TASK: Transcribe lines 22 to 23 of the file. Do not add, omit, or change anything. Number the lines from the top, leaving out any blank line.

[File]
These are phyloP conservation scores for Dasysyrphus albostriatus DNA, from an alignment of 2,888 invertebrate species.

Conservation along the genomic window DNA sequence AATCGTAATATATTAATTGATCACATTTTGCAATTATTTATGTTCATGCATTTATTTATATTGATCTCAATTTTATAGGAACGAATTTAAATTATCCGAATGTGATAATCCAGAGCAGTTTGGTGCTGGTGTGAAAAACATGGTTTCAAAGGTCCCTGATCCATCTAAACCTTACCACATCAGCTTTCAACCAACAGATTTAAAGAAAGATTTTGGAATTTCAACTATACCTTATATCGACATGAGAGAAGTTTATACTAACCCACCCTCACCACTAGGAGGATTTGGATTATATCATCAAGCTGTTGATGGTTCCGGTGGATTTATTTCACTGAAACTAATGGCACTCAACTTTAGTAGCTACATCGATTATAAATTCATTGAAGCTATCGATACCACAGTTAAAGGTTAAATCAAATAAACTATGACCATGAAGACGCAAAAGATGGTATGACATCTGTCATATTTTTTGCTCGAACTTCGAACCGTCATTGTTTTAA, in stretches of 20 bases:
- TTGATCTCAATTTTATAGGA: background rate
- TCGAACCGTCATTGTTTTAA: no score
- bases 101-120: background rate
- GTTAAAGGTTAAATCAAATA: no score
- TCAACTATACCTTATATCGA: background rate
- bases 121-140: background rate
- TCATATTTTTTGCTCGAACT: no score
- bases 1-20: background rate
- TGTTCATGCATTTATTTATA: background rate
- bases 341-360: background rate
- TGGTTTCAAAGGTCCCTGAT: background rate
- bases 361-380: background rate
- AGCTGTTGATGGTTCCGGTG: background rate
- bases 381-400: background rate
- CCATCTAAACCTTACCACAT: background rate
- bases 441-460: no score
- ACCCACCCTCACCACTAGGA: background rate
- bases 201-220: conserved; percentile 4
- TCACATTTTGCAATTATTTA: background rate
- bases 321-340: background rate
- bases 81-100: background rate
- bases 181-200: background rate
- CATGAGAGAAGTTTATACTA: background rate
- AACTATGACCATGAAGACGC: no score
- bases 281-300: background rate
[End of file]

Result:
- bases 321-340: background rate
- bases 81-100: background rate